Why in News:
- Nipah virus antibodies (IgG antibodies) were detected in bat samples collected by the National Institute of Virology (NIV), from Kerala.
- Antibody, also called immunoglobulin, a protective protein produced by the immune system in response to the presence of a foreign substance
About Nipah Virus
- Nipah virus (NiV) is a ‘zoonotic’ virus, that is, it is transmitted to human beings from animals. The virus can also be transmitted through contaminated food, or directly between people.
- The pathogen that causes NiV encephalitis is an RNA virus of the family Paramyxoviridae, genus Henipavirus, and which is closely related to the Hendra virus (HeV).
- The animal host reservoir for both HeV and NiV is the fruit bat, which is commonly known as the ‘flying fox’. Fruit bats of the Pteropodidae family are the natural host of Nipah virus.
- In infected people, it causes a range of illnesses from asymptomatic (subclinical) infection to acute respiratory illness and fatal encephalitis. The virus can also cause severe disease in animals such as pigs, resulting in significant economic losses for farmers.
- The virus is present in urine, bat faeces, saliva, and birthing fluids of bats.
- Infected fruit bats can spread the disease to other animals as well, such as pigs — and also dogs, cats, goats, horses and sheep.
- Human beings can get infected if they come in close contact with the infected animal — bats or other animals such as pigs or its body fluids such as saliva or urine.
- The initial jump of the virus from animal to human is known as a ‘spillover’ event in an outbreak.
- Once the infection has moved to humans, person-to-person spread of NiV can occur.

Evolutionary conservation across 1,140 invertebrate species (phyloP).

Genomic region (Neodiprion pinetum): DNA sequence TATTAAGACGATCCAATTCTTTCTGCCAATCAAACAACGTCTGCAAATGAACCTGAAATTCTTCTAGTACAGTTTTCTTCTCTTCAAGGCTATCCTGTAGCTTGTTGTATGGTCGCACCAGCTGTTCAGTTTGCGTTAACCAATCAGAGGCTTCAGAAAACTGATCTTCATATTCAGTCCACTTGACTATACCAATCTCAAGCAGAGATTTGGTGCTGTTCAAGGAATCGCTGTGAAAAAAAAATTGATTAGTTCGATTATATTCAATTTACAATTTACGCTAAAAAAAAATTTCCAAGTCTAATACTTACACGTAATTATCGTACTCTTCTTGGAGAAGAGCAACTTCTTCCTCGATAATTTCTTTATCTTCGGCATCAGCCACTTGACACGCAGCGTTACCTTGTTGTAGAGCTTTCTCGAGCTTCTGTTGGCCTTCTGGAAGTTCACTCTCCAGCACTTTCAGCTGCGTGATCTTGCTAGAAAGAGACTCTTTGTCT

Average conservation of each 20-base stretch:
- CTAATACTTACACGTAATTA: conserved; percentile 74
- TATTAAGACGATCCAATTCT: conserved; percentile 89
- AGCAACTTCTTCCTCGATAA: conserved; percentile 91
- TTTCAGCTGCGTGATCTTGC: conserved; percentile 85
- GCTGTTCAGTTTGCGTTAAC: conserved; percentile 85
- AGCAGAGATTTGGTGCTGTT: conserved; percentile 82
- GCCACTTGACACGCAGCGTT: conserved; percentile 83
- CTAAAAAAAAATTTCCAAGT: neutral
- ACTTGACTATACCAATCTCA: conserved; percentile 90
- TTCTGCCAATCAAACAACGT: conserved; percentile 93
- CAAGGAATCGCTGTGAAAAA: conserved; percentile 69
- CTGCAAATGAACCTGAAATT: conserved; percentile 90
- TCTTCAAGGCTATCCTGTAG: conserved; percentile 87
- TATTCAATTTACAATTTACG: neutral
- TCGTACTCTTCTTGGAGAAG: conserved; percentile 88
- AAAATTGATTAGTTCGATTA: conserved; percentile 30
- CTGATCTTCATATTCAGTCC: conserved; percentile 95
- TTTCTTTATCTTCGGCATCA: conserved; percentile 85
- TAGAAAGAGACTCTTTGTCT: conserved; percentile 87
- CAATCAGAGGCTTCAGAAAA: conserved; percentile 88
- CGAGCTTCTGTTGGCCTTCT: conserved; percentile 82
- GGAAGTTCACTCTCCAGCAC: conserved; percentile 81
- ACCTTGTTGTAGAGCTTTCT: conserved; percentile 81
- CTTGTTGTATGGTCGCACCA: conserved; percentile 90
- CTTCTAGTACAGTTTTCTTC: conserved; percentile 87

- There is no treatment or vaccine available for either people or animals. The primary treatment for humans is supportive care.
- Nipah virus is on the WHO list of Blueprint priority diseases.
Nipah virus: symptoms
- NiV infection can cause a mild to severe disease, which in the latter situation sees a major swelling in the brain (encephalitis), and can lead to death.
- Symptoms of the infection can appear at any time from four days to two weeks after exposure to the virus. Patients usually report a fever and headache that can last from three days to a couple of weeks, accompanied by symptoms of respiratory illness such as cough, sore throat, and difficulty in breathing.
- If the disease progresses to encephalitis, the patient may experience drowsiness, disorientation, and mental confusion, which can then progress very quickly to a coma within 1-2 days.
- Between 40 percent and 75 percent of cases can lead to death, according to the World Health Organisation (WHO). However, the fatality rate in the 2018 outbreak in Kozhikode was well over 90 per cent.
- Those who have survived the disease have reported long-term side effects, among them persistent convulsions and, in some cases, changes in personality.
History of Nipah
- Nipah virus was first recognized in 1999 during an outbreak among pig farmers in Malaysia.
- It was also recognized in Bangladesh in 2001, and nearly annual outbreaks have occurred in that country since.
- In 2018, an outbreak of the disease caused deaths in Kerala.
- Bats are the largest mammalian group after rodents, with over 1,300 species making up a quarter of all mammals.
- The Indian Wildlife Protection Act of 1972 consigned bats to schedule V as ‘vermin’.
- They are the only mammals capable of true flight and have a unique sonar-based echolocation mechanism to capture prey at night.
- Bats are important pollinators and crop protectors, especially of large-flowered plants. Pollination of flowers, dispersal of seeds of trees, shrubs and climbers are all part of their function in the ecosystem.
- Insectivorous bats are ferocious hunters of nocturnal insects and crop pests, accounting for 70% of all bat species.
- Bat droppings contribute to soil fertility and agricultural output by providing organic input and facilitating nutrient transfer. In terms of human health, the practise is safe.
- Seed dispersal
- Tropical fruit bats play a significant role in rainforest ecosystems.
- Bat droppings in the caves they occupy support a delicate ecosystem composed of unusual organisms.
Some of the diseases spread by bats
- Severe Acute Respiratory Syndrome (SARS)